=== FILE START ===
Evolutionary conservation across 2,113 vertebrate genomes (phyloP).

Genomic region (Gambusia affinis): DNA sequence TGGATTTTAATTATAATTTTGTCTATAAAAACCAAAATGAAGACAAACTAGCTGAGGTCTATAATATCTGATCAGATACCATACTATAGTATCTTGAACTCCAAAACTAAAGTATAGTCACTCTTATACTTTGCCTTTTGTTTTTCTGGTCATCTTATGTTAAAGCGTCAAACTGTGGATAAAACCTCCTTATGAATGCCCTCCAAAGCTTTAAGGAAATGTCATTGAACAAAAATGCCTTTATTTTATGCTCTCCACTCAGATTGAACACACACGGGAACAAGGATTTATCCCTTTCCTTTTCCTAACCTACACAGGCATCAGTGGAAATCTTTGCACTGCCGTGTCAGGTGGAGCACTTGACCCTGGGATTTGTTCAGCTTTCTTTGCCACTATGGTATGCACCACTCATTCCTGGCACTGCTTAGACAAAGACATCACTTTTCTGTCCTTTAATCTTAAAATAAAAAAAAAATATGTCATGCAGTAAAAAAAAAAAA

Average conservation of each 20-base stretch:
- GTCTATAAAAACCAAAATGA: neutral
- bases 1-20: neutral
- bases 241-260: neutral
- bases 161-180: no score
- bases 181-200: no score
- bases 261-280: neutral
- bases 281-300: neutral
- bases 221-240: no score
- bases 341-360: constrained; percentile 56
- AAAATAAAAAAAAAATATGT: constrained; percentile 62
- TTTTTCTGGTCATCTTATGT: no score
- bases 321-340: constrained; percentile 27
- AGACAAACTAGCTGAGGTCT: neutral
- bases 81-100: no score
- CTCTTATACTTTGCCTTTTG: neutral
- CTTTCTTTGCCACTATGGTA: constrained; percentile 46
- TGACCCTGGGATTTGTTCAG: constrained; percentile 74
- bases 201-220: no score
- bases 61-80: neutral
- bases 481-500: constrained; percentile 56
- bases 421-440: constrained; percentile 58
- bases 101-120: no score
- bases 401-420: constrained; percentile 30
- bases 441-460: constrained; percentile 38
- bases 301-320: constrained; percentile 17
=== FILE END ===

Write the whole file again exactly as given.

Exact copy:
Evolutionary conservation across 2,113 vertebrate genomes (phyloP).

Genomic region (Gambusia affinis): DNA sequence TGGATTTTAATTATAATTTTGTCTATAAAAACCAAAATGAAGACAAACTAGCTGAGGTCTATAATATCTGATCAGATACCATACTATAGTATCTTGAACTCCAAAACTAAAGTATAGTCACTCTTATACTTTGCCTTTTGTTTTTCTGGTCATCTTATGTTAAAGCGTCAAACTGTGGATAAAACCTCCTTATGAATGCCCTCCAAAGCTTTAAGGAAATGTCATTGAACAAAAATGCCTTTATTTTATGCTCTCCACTCAGATTGAACACACACGGGAACAAGGATTTATCCCTTTCCTTTTCCTAACCTACACAGGCATCAGTGGAAATCTTTGCACTGCCGTGTCAGGTGGAGCACTTGACCCTGGGATTTGTTCAGCTTTCTTTGCCACTATGGTATGCACCACTCATTCCTGGCACTGCTTAGACAAAGACATCACTTTTCTGTCCTTTAATCTTAAAATAAAAAAAAAATATGTCATGCAGTAAAAAAAAAAAA

Average conservation of each 20-base stretch:
- GTCTATAAAAACCAAAATGA: neutral
- bases 1-20: neutral
- bases 241-260: neutral
- bases 161-180: no score
- bases 181-200: no score
- bases 261-280: neutral
- bases 281-300: neutral
- bases 221-240: no score
- bases 341-360: constrained; percentile 56
- AAAATAAAAAAAAAATATGT: constrained; percentile 62
- TTTTTCTGGTCATCTTATGT: no score
- bases 321-340: constrained; percentile 27
- AGACAAACTAGCTGAGGTCT: neutral
- bases 81-100: no score
- CTCTTATACTTTGCCTTTTG: neutral
- CTTTCTTTGCCACTATGGTA: constrained; percentile 46
- TGACCCTGGGATTTGTTCAG: constrained; percentile 74
- bases 201-220: no score
- bases 61-80: neutral
- bases 481-500: constrained; percentile 56
- bases 421-440: constrained; percentile 58
- bases 101-120: no score
- bases 401-420: constrained; percentile 30
- bases 441-460: constrained; percentile 38
- bases 301-320: constrained; percentile 17